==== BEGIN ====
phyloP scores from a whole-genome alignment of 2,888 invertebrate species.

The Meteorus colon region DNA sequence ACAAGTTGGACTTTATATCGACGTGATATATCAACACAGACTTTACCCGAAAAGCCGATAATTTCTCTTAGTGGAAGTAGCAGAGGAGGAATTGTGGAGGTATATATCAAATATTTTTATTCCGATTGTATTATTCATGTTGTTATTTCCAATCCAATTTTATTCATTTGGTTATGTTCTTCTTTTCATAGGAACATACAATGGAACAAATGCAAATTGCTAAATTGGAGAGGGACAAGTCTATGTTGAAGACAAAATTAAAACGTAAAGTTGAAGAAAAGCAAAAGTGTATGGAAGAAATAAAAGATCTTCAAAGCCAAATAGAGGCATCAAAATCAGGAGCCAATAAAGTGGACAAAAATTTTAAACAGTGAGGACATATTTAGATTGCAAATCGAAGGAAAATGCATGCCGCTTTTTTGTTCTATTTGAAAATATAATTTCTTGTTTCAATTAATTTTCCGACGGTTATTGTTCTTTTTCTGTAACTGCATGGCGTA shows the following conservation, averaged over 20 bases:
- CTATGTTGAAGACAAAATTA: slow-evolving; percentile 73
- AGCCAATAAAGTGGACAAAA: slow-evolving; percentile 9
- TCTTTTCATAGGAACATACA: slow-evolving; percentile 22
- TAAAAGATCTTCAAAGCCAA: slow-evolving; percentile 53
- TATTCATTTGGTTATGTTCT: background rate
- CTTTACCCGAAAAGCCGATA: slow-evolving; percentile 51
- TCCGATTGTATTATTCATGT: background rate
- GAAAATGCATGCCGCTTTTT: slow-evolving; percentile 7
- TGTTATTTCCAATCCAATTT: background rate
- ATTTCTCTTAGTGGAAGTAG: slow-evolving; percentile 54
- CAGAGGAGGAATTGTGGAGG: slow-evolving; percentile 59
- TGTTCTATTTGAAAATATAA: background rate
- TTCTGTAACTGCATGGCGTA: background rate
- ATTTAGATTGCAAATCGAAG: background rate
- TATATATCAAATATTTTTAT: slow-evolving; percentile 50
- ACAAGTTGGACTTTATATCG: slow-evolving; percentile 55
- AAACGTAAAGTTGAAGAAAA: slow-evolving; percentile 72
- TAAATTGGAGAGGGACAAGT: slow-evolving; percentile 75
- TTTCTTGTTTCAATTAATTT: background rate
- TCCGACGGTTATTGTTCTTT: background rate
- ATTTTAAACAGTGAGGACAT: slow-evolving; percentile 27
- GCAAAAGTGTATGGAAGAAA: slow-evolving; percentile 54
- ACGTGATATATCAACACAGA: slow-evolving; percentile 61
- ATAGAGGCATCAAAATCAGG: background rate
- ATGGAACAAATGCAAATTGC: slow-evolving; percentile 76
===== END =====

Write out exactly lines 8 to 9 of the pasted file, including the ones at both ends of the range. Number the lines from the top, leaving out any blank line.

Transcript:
- CTTTACCCGAAAAGCCGATA: slow-evolving; percentile 51
- TCCGATTGTATTATTCATGT: background rate